Hauser & Wirth’s sensitive restoration of the Durslade Farm buildings plays to the eclectic nature of ‘Brave New World’, an exhibition of works conceived by Djordje Ozbolt during his 2016 residency with the gallery. By keeping the agricultural concrete and wooden beam interior a variety of histories are tapped into, befitting Ozbolt’s tendency to borrow iconography from multiple cultures and to amalgamate art historical motifs with vivid cartoon imagery. Even the exhibition’s title is taken from the 1932 dystopian novel by Aldous Huxley, who himself lifted the phrase from Shakespeare’s The Tempest.
Visitors are greeted by a procession of garden gnomes traipsing through the courtyard and, seemingly though the glass window, into the Threshing Barn. These brightly-coloured statues, which Ozbolt rescued from his home country of Serbia and re-cast in resin, are described by the artist as ‘unwelcome guests, cultural refugees’. The gnomes lead to a hand-painted wooden signpost, ‘Critique of Pure Reason,’ in the centre of the barn, crudely pointing out the titles of all the works in the room. The works here feel tense, abound with anxiety, Ozbolt awkwardly unsure of what to make of the political climate.
The signpost indicates outwards to a scattering of acrylic paintings, for which Ozbolt has lifted fragments of contemporary visual culture and inserted them into mannerist and romantic rural landscapes that are reminiscent of the gallery’s bucolic surroundings. These visual one-liners include Mike Mignola’s iconic comic book character Hellboy embellished with an English gentleman’s moustache in ‘Hell’s Own’, and Bambi depicted with a rose in its anus - instead of a butterfly resting on its tail - in ‘Disneyland Florida’.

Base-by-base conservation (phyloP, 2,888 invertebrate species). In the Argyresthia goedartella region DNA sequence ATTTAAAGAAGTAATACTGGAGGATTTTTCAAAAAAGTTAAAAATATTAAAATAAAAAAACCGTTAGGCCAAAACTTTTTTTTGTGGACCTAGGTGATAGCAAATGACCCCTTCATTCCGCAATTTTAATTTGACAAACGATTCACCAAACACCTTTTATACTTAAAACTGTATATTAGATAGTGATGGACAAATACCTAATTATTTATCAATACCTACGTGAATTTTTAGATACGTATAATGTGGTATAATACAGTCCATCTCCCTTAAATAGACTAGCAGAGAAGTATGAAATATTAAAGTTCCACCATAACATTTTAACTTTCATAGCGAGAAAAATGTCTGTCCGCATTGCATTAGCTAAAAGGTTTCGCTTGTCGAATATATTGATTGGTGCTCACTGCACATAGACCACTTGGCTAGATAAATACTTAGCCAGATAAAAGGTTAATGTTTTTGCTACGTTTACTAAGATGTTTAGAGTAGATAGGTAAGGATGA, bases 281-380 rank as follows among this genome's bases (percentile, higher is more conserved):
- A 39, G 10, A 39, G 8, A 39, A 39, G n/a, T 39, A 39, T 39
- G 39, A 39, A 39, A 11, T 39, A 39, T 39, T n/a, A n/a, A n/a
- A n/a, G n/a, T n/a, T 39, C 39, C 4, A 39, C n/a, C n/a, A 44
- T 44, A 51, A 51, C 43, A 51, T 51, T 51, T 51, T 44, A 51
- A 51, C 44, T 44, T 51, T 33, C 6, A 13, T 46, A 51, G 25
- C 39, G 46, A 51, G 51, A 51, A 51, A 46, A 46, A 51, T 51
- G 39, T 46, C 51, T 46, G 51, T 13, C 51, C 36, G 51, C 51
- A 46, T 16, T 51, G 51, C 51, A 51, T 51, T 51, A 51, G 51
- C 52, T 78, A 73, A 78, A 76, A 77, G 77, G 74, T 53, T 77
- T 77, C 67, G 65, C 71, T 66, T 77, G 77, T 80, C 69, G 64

The Workshop gallery – now with white cube walls and plinths – boasts mixed-media sculptures that are the products of improvisatory processes. The free-form sculpture ‘Tree of Life’ – made of a wire frame, expansion foam and spray paint – has seemingly burst out of Ozbolt’s psychedelic landscape painting ‘Lucy’s Hood’ and bulged into three dimensions. With its bulbous and coral-like form, not to mention its irregular day-glo stripes, visitors relish in its playfulness, its rebellion against the weight of the conceptual rigor mortis that could be read from the title and socio-political climate in which it was created.
In a visual crescendo, the Pigsty gallery is transformed by a wrap-around jungle mural across the walls and ceiling. This surrounds ‘Brave New World,’ a display of netsuke, effigies, caricatures and artifices collected by the artist on his travels. Ozbolt unites these assorted forms - owls, monkeys, Buddha statues, fertility figures and cowboys – by casting them in resin and presenting them in uniformly bright colours. Although raised Catholic, Ozbolt no longer practices the religion, but perhaps his introduction to transubstantiation has been revived in this work. Instead of forecasting the ‘Brave New World’ to be an apathetic and submissive place, as Huxley does in his novel, Ozbolt proposes a celebration of the diversity of the world and, in it, its strength.